A year after not winning a single ACC game in either basketball or football, the Boston College Eagles have improved dramatically. The football team won two ACC games and also beat Maryland in a bowl game, while the basketball team has already won two conference games — Syracuse and NC State. Boston college’s losses have been on the road to Wake Forest, Duke and Syracuse. (Yes, they’ve already played ‘Cuse twice among their first five conference games. ACC scheduling!) Outside the conference, BC has also lost to, among others, Nichols St (KenPom #295), Hartford (#322). Both of those were home games.
The last time the Hoos lost to BC was 2013, an infamous game where Jontel Evans dribbled out of bounds as the clock expired with the Hoos trailing by 1. Since then, the Hoos have won by double digits in all three matchups.
What makes this year’s matchup scary is the Eagles’ proclivity from behind the 3 point line. As we’ve seen this year, teams getting hot from outside can beat the Pack Line. (Although let’s be honest, a hot 3 point shooting team will win most games.) Boston College doesn’t do much well on offense. They are ranked 218th in offensive efficiency. They rank 322nd in turnover rate. They are 265th in FT shooting. But they rank 67th in 3 point shooting, and because of that, they rank 103rd in effective FG%.
They don’t really have any one guy who’s particularly deadly from outside, although 6’7” wing A.J. Turner is shooting almost 44% from outside. But they have four guys who shoot over 35% from 3. That starts with Jerome Robinson, who leads the team at just over 20 points per game. He rarely comes off the floor and he’s one of the most ball dominant players in the country, having taken almost twice as many shots as anybody else on the floor. At 6’5” 190, both Devon Hall and Marial Shayok seem to be capable of covering him. Robinson may be quicker than Hall or Shayok, but their length (Shayok) or strength (Hall) will bother him.
In the backcourt with Robinson is freshman Ky Bowman. You’ll recognize him as the guy with bright red hair. Both Bowman and Robinson are combo guards. Both are looking to score first, and pass second. They have similar assist rates, similar efficiencies and similar usage rates. In other words, they are similar players. But Bowman is only 6’1”, so he has more trouble getting his shot off against bigger defenders. Bowman shoots about 37% from 3, and is better at getting to the rack. Robinson has more of a midrange game and shoots almost 39% from 3. Both are also capable defenders, who use quick hands to generate a lot of steals.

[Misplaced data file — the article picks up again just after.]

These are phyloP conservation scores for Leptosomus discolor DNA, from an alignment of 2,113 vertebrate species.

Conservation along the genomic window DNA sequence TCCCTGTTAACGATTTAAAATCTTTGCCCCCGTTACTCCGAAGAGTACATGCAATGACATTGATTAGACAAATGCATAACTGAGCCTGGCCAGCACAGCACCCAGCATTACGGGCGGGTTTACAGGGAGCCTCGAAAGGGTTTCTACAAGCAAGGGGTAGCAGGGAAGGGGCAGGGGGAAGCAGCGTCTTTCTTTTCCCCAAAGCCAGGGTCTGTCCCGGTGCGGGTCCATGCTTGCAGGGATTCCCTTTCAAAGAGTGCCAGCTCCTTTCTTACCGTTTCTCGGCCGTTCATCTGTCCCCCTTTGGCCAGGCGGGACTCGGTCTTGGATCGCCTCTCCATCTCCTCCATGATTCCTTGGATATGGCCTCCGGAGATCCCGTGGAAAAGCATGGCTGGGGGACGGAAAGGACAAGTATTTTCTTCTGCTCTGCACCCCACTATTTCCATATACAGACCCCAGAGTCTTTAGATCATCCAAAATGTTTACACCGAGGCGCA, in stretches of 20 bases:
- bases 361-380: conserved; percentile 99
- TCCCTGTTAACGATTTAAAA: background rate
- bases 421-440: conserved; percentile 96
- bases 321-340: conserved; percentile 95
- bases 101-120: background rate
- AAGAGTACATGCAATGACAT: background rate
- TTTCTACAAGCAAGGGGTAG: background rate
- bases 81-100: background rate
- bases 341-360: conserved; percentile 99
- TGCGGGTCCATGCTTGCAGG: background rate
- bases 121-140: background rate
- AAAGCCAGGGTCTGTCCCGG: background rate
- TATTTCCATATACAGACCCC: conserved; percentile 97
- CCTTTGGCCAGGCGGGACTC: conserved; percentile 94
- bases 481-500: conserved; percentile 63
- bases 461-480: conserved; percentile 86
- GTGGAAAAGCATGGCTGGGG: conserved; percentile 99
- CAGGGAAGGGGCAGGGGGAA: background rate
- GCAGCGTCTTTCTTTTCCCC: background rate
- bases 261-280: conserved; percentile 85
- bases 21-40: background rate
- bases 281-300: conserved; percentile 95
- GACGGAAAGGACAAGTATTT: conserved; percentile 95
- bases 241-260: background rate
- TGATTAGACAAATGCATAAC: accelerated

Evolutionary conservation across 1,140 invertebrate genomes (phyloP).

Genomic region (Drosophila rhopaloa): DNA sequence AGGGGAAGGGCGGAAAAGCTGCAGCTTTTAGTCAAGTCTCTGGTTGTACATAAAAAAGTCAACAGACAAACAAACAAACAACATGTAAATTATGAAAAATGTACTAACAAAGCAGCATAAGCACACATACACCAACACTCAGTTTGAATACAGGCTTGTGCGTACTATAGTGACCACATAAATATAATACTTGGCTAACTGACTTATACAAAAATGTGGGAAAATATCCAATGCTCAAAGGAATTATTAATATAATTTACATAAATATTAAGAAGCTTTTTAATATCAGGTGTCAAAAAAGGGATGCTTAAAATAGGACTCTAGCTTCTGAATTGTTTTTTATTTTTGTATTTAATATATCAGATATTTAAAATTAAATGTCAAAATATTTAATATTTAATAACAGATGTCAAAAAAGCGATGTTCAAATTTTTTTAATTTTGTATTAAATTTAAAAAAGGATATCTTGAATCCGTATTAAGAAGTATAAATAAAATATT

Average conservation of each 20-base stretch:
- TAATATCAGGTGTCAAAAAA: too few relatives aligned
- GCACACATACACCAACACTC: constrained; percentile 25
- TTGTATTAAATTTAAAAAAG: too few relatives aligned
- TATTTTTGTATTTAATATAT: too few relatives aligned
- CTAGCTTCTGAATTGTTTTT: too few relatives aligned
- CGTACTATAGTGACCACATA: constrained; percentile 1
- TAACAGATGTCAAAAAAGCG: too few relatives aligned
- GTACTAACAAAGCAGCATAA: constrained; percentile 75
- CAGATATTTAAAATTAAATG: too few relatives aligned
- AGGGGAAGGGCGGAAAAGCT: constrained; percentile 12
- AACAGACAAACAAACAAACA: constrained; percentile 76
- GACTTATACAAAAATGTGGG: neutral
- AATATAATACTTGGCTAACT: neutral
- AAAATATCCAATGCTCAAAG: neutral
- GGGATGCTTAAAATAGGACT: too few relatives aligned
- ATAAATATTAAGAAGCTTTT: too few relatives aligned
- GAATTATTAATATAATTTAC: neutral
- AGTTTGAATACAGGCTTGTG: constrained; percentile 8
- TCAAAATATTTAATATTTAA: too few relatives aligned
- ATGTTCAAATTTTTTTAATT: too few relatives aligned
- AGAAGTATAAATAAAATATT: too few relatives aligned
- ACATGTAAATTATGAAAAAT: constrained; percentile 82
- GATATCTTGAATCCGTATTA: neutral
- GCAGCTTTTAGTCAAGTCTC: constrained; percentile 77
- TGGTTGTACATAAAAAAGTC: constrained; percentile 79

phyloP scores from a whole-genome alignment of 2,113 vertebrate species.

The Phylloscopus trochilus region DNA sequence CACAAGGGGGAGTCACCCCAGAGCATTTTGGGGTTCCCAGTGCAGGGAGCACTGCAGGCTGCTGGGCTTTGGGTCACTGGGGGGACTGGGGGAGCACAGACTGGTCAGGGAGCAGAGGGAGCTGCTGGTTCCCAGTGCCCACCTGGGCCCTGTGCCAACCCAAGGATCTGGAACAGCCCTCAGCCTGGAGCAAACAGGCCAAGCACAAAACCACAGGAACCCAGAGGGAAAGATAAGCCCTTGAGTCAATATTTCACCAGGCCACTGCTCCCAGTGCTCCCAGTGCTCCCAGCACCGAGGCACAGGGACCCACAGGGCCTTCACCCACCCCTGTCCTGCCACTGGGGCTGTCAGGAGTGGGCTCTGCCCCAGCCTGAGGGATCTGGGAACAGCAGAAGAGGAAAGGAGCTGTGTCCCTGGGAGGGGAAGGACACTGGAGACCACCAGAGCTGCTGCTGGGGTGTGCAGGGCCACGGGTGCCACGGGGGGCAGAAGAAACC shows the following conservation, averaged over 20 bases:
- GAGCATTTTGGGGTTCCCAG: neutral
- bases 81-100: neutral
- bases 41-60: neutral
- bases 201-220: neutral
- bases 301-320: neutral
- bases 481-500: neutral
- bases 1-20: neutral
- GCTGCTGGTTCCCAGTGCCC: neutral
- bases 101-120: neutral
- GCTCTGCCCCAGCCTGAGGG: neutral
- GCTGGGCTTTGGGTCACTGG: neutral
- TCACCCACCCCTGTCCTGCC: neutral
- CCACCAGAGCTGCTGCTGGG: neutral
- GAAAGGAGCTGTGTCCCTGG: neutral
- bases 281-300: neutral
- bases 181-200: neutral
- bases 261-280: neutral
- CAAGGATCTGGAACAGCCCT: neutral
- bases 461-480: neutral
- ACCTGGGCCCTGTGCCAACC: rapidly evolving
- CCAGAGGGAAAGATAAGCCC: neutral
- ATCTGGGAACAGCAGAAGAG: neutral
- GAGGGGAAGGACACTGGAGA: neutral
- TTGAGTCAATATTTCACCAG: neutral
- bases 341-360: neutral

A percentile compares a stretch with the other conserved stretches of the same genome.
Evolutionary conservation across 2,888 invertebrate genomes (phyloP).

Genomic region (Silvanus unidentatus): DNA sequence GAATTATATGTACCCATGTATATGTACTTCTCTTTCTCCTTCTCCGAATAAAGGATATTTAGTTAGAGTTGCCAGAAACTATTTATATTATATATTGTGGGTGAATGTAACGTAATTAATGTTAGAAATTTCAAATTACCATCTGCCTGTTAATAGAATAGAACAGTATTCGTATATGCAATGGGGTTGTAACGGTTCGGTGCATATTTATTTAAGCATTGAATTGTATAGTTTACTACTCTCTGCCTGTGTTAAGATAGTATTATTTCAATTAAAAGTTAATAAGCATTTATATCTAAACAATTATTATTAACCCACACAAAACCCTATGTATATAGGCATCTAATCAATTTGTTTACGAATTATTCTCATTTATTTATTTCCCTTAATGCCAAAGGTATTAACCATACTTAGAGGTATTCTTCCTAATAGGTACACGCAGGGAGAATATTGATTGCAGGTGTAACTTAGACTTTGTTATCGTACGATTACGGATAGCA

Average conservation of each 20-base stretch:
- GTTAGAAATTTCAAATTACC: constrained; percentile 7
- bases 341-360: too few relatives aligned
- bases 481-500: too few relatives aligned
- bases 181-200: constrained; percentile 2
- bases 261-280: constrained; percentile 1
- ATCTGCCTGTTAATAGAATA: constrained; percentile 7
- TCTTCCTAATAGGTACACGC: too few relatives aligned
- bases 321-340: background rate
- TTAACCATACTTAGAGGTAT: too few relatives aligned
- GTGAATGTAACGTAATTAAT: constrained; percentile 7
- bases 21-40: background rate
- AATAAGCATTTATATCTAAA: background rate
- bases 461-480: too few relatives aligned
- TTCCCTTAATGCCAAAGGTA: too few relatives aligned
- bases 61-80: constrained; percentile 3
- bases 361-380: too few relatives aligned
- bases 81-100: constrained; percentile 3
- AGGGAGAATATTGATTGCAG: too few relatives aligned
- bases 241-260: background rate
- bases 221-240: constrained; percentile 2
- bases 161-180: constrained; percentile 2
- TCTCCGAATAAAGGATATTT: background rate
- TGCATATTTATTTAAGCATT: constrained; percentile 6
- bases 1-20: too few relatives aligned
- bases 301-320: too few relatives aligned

Turner, as mentioned, is the sharpshooter. He’s taken more than half his shots from 3. He also leads the team in assists, despite not having the ball in his hands nearly as much as the Robinson/Bowman duo. Behind him is Jordan Chatman, another shooter. Chatman has taken two-thirds of his shots from behind the arc, and has made 38% of them. He’s a transfer from BYU.
The frontcourt is almost entirely made up of newcomers. The starters are Connar Tava and Mo Jeffers, transfers from Western Michigan and Delaware, respectively. Behind them is Nik Popovic, a freshman from Bosnia-Herzegovina (by way of Florida). Those are really the only rotation big men, though 6’10” redshirt freshman Johncarlos Reyes and senior Garland Owens get some minutes here and there.
Popovic is the only real threat offensively. He can score in the post, though he’s likely never faced a physical presence like Jack Salt. In the two matchups against Cuse, he averaged 12 points and 6.5 rebounds. Popovic is a very poor FT shooter, which again seems to point to him struggling against Salt. He’s been getting more and more minutes as the season goes on, but he’s not a very good defender and has had trouble will cheap fouls. Jeffers and Tava get most of their points either in transition or off the boards. Neither are really capable of creating their own shots. Jeffers is basically the only shot blocking presence on the team (Reyes is a good shot blocker, but most of his minutes recently have come in garbage time). Jeffers is also the best BC has on the boards, though Cava actually leads the team in rebounding due to a big advantage in playing time. Popovic is strong on the offensive glass.